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The four former living presidents of the United States, the former defense secretary and 'star' of the first two years of the Donald Trump government, the former head of the Joint Chiefs of Staff, the former chief of staff, and a senator The Republican Party have harshly attacked the current president's policy to handle the protests - sometimes violent and accompanied by widespread looting - triggered after the death of African-American George Floyd at the hands of white policeman Derek Chauvin , on May 25.

"We need a state that is as good as its citizens, and we deserve better than this" ( Jimmy Carter , president from 1976 to 1980). "People who have power must go ahead, answer questions, and make more and more people be 'us' and fewer and fewer people be 'them'" ( Bill Clinton , president from 1992 to 2000). "There is a better path: the path of the best: empathy, shared commitment, determined action, and peace based on justice. I trust that Americans, united, will be able to find that path" ( George W. Bush , president from 2000 to 2008). "This is not deciding between this and that. To achieve change, you have to make people in power feel uncomfortable, and translate that into practical solutions and laws" ( Barack Obama , president from 2008 to 2016).

Obama says he feels 'optimistic' when he looks at what's happening in the U.S. THE WORLD

Those are the phrases of the 'Club of Presidents' - as the former heads of state and government are known in the United States - against Donald Trump for the death of Floyd, whose autopsy has revealed that he had a coronavirus, although he did not die from that disease , but by suffocation, and whose death continues to provoke massive protests in the US, although in the last two days these have been mostly peaceful and with less looting.

The statements of the former presidents have institutional weight, as does the admission by giants of the business world as the leaders of new technologies such as Amazon, Microsoft, Google, Apple, Uber and Lyft, or the largest bank in the US, JP Morgan that the US has continues to practice racial discrimination. But they are not very relevant in the electoral field. The Trump base firmly believes that the president is the enemy of the establishment , and that all those who criticize him are sold. Even the fact that Republican Senator Lisa Murkowski has claimed she is not sure she will support the president's re-election in November has little weight. Murkowski represents Alaska, a state where Trump is going to win.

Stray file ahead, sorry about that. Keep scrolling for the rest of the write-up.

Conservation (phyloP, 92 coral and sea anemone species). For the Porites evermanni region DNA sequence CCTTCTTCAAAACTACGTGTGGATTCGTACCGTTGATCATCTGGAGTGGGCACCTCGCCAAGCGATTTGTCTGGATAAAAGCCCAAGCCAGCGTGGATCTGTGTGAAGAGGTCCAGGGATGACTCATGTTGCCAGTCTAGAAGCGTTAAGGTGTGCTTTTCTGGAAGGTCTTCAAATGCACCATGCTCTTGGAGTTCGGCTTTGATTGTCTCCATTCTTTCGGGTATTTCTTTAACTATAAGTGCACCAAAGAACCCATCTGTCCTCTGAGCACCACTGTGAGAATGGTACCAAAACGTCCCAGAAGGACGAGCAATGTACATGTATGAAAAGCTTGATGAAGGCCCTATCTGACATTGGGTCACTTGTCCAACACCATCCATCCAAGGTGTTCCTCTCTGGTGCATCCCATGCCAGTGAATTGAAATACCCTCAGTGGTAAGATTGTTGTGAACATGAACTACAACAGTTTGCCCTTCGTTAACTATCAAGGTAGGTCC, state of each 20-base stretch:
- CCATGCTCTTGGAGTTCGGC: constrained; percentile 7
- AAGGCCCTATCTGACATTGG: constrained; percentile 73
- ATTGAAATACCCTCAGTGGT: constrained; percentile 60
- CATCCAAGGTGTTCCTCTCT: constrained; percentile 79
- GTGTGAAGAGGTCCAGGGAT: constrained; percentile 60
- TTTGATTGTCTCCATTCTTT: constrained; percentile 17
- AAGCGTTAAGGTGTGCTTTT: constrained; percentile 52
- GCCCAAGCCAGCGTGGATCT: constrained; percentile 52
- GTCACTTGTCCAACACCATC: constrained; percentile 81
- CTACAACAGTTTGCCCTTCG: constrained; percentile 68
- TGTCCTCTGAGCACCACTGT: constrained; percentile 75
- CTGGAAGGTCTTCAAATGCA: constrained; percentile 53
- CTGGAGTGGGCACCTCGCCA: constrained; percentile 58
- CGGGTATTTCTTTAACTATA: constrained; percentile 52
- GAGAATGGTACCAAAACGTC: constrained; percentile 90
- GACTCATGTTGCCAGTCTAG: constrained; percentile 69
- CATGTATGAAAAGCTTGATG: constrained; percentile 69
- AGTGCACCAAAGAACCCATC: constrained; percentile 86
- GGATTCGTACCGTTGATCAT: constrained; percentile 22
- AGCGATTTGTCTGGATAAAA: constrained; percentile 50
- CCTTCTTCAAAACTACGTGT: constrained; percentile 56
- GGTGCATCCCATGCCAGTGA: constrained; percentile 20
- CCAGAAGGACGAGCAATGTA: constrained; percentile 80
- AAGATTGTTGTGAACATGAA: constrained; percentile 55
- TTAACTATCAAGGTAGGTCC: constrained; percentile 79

But there are some claims that may have a more direct impact on Trump supporters. Among them, the condemnation, in the magazine 'The Atlantic', of the president's policies carried out by the former chief of staff, Admiral Mike Mullen . And, above all, that of the four-star general and Defense Secretary James Mattis , who enjoys immense prestige among the Trump voter base, who has accused the president of being a danger to the Constitution, and has compared the tone divisive of its rhetoric to that of Nazi Germany . Mattis's claims carry weight, because Trump has always fully identified with the military. And now, the biggest star of the US Armed Forces has turned against him. Although Trump voters are not going to abandon him or even if Mattis criticizes him, for them it is as if the chosen one of the 'Trumpism' had committed apostasy. If even Mattis criticizes Trump, who will be next? Ivanka?

It is true that Mattis had left the Government in 2019 due to his opposition to the president on the withdrawal from Syria, and that relations between the two had gone from being cordial to non-existent. But the caliber of his attacks - like Mullen's, in 'The Atlantic,' which is owned by Steve Jobs' widow , Laurene Powell - is enormous. The general comes to compare Trump's rhetoric with that of Nazi Germany, stating that "the instructions transmitted to our soldiers before the Normandy Landing reminded them that " the Nazi slogan to defeat us was 'Divide and conquer'. The American response is "Union is strength." We must achieve unity to overcome this crisis, and trust that we are better than our politicians. "

The general even declares his support for the protesters by stating that "the words 'Equal Facing Justice' are engraved on the frontispiece of the Supreme Court. That is precisely what the protesters are demanding. We must not be distracted because a few of them violate the law, "and states that Trump's decision to use the Army to quell protests in the country's capital, Washington, is" to violate the constitutional rights of his fellow citizens. "

Trump has reacted by attacking Mattis on Twitter and saying that he kicked him out of office, and the White House has stated that "the general does not know what is happening in the cities," in a new effort by the president to create a division between the areas. rural, where their vote is concentrated, and urban centers, which are Democrats. A few hours later, another Marine general, John Kelly - former head of the US Southern Command, who oversees Central and South America, and former Trump chief of staff until a year and a half ago - supported Mattis and denied that he the president would have thrown out. Instead, according to Kelly, Mattis resigned.

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